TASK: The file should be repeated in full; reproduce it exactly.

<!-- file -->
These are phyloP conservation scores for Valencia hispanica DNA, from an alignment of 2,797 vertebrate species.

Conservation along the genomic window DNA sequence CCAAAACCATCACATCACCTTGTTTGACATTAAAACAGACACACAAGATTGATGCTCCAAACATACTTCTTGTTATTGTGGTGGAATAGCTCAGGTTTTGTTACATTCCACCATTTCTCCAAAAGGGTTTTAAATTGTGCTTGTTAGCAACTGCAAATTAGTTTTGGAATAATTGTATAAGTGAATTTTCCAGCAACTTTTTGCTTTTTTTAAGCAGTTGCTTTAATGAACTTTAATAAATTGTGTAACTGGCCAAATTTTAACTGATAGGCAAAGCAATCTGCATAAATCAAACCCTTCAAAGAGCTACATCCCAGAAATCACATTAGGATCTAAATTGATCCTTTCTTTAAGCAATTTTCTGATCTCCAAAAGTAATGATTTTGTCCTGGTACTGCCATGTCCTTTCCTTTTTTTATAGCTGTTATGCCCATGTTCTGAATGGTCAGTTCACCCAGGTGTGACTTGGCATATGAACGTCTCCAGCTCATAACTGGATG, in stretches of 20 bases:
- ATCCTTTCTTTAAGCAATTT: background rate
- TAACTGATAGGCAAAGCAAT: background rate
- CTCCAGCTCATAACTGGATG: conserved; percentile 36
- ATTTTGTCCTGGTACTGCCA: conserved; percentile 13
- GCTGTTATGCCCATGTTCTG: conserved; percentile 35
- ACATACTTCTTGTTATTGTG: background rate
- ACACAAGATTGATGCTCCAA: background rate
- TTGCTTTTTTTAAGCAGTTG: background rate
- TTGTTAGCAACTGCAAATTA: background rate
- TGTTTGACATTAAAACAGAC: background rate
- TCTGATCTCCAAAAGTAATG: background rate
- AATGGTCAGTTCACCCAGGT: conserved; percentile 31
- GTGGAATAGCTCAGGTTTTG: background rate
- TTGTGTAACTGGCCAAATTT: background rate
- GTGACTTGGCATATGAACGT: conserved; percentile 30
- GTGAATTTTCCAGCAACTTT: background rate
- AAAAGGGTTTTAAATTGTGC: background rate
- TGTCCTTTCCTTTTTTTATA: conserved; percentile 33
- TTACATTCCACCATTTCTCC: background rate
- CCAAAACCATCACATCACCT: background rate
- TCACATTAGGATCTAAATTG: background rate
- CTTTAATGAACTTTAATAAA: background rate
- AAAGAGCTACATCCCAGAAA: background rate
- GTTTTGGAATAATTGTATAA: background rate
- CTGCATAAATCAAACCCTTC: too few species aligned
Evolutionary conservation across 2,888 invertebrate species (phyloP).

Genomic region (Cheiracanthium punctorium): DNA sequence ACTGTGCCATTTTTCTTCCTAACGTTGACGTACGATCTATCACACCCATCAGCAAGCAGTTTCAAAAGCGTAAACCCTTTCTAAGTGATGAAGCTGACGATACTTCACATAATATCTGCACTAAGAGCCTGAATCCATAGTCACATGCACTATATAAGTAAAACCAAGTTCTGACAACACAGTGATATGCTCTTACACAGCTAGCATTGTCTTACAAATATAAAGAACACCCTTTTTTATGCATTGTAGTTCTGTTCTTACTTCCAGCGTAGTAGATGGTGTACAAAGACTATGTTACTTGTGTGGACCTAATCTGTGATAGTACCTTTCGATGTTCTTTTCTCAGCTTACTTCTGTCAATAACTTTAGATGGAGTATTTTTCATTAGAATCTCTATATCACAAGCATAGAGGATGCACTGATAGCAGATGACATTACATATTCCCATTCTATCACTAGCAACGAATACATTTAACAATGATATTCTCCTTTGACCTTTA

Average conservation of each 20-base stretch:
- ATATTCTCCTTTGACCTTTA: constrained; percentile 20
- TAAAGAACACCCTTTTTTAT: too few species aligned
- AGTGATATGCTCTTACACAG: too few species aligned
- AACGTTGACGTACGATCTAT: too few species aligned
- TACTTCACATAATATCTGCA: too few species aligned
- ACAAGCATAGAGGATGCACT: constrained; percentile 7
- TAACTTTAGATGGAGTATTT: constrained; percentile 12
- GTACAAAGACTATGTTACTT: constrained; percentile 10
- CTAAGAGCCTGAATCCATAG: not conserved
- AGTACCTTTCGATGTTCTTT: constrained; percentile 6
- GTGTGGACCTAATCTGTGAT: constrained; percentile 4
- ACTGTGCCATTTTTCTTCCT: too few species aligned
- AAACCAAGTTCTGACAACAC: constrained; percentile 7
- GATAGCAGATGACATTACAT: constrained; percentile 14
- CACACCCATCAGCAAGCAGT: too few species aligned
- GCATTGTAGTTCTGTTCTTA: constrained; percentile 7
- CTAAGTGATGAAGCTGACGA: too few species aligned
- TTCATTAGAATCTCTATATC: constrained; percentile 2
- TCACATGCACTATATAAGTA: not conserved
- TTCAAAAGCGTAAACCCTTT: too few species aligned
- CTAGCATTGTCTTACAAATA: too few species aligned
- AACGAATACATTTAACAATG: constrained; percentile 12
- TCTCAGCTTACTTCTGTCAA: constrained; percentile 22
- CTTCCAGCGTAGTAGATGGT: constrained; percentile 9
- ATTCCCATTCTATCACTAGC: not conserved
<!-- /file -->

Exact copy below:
These are phyloP conservation scores for Valencia hispanica DNA, from an alignment of 2,797 vertebrate species.

Conservation along the genomic window DNA sequence CCAAAACCATCACATCACCTTGTTTGACATTAAAACAGACACACAAGATTGATGCTCCAAACATACTTCTTGTTATTGTGGTGGAATAGCTCAGGTTTTGTTACATTCCACCATTTCTCCAAAAGGGTTTTAAATTGTGCTTGTTAGCAACTGCAAATTAGTTTTGGAATAATTGTATAAGTGAATTTTCCAGCAACTTTTTGCTTTTTTTAAGCAGTTGCTTTAATGAACTTTAATAAATTGTGTAACTGGCCAAATTTTAACTGATAGGCAAAGCAATCTGCATAAATCAAACCCTTCAAAGAGCTACATCCCAGAAATCACATTAGGATCTAAATTGATCCTTTCTTTAAGCAATTTTCTGATCTCCAAAAGTAATGATTTTGTCCTGGTACTGCCATGTCCTTTCCTTTTTTTATAGCTGTTATGCCCATGTTCTGAATGGTCAGTTCACCCAGGTGTGACTTGGCATATGAACGTCTCCAGCTCATAACTGGATG, in stretches of 20 bases:
- ATCCTTTCTTTAAGCAATTT: background rate
- TAACTGATAGGCAAAGCAAT: background rate
- CTCCAGCTCATAACTGGATG: conserved; percentile 36
- ATTTTGTCCTGGTACTGCCA: conserved; percentile 13
- GCTGTTATGCCCATGTTCTG: conserved; percentile 35
- ACATACTTCTTGTTATTGTG: background rate
- ACACAAGATTGATGCTCCAA: background rate
- TTGCTTTTTTTAAGCAGTTG: background rate
- TTGTTAGCAACTGCAAATTA: background rate
- TGTTTGACATTAAAACAGAC: background rate
- TCTGATCTCCAAAAGTAATG: background rate
- AATGGTCAGTTCACCCAGGT: conserved; percentile 31
- GTGGAATAGCTCAGGTTTTG: background rate
- TTGTGTAACTGGCCAAATTT: background rate
- GTGACTTGGCATATGAACGT: conserved; percentile 30
- GTGAATTTTCCAGCAACTTT: background rate
- AAAAGGGTTTTAAATTGTGC: background rate
- TGTCCTTTCCTTTTTTTATA: conserved; percentile 33
- TTACATTCCACCATTTCTCC: background rate
- CCAAAACCATCACATCACCT: background rate
- TCACATTAGGATCTAAATTG: background rate
- CTTTAATGAACTTTAATAAA: background rate
- AAAGAGCTACATCCCAGAAA: background rate
- GTTTTGGAATAATTGTATAA: background rate
- CTGCATAAATCAAACCCTTC: too few species aligned
Evolutionary conservation across 2,888 invertebrate species (phyloP).

Genomic region (Cheiracanthium punctorium): DNA sequence ACTGTGCCATTTTTCTTCCTAACGTTGACGTACGATCTATCACACCCATCAGCAAGCAGTTTCAAAAGCGTAAACCCTTTCTAAGTGATGAAGCTGACGATACTTCACATAATATCTGCACTAAGAGCCTGAATCCATAGTCACATGCACTATATAAGTAAAACCAAGTTCTGACAACACAGTGATATGCTCTTACACAGCTAGCATTGTCTTACAAATATAAAGAACACCCTTTTTTATGCATTGTAGTTCTGTTCTTACTTCCAGCGTAGTAGATGGTGTACAAAGACTATGTTACTTGTGTGGACCTAATCTGTGATAGTACCTTTCGATGTTCTTTTCTCAGCTTACTTCTGTCAATAACTTTAGATGGAGTATTTTTCATTAGAATCTCTATATCACAAGCATAGAGGATGCACTGATAGCAGATGACATTACATATTCCCATTCTATCACTAGCAACGAATACATTTAACAATGATATTCTCCTTTGACCTTTA

Average conservation of each 20-base stretch:
- ATATTCTCCTTTGACCTTTA: constrained; percentile 20
- TAAAGAACACCCTTTTTTAT: too few species aligned
- AGTGATATGCTCTTACACAG: too few species aligned
- AACGTTGACGTACGATCTAT: too few species aligned
- TACTTCACATAATATCTGCA: too few species aligned
- ACAAGCATAGAGGATGCACT: constrained; percentile 7
- TAACTTTAGATGGAGTATTT: constrained; percentile 12
- GTACAAAGACTATGTTACTT: constrained; percentile 10
- CTAAGAGCCTGAATCCATAG: not conserved
- AGTACCTTTCGATGTTCTTT: constrained; percentile 6
- GTGTGGACCTAATCTGTGAT: constrained; percentile 4
- ACTGTGCCATTTTTCTTCCT: too few species aligned
- AAACCAAGTTCTGACAACAC: constrained; percentile 7
- GATAGCAGATGACATTACAT: constrained; percentile 14
- CACACCCATCAGCAAGCAGT: too few species aligned
- GCATTGTAGTTCTGTTCTTA: constrained; percentile 7
- CTAAGTGATGAAGCTGACGA: too few species aligned
- TTCATTAGAATCTCTATATC: constrained; percentile 2
- TCACATGCACTATATAAGTA: not conserved
- TTCAAAAGCGTAAACCCTTT: too few species aligned
- CTAGCATTGTCTTACAAATA: too few species aligned
- AACGAATACATTTAACAATG: constrained; percentile 12
- TCTCAGCTTACTTCTGTCAA: constrained; percentile 22
- CTTCCAGCGTAGTAGATGGT: constrained; percentile 9
- ATTCCCATTCTATCACTAGC: not conserved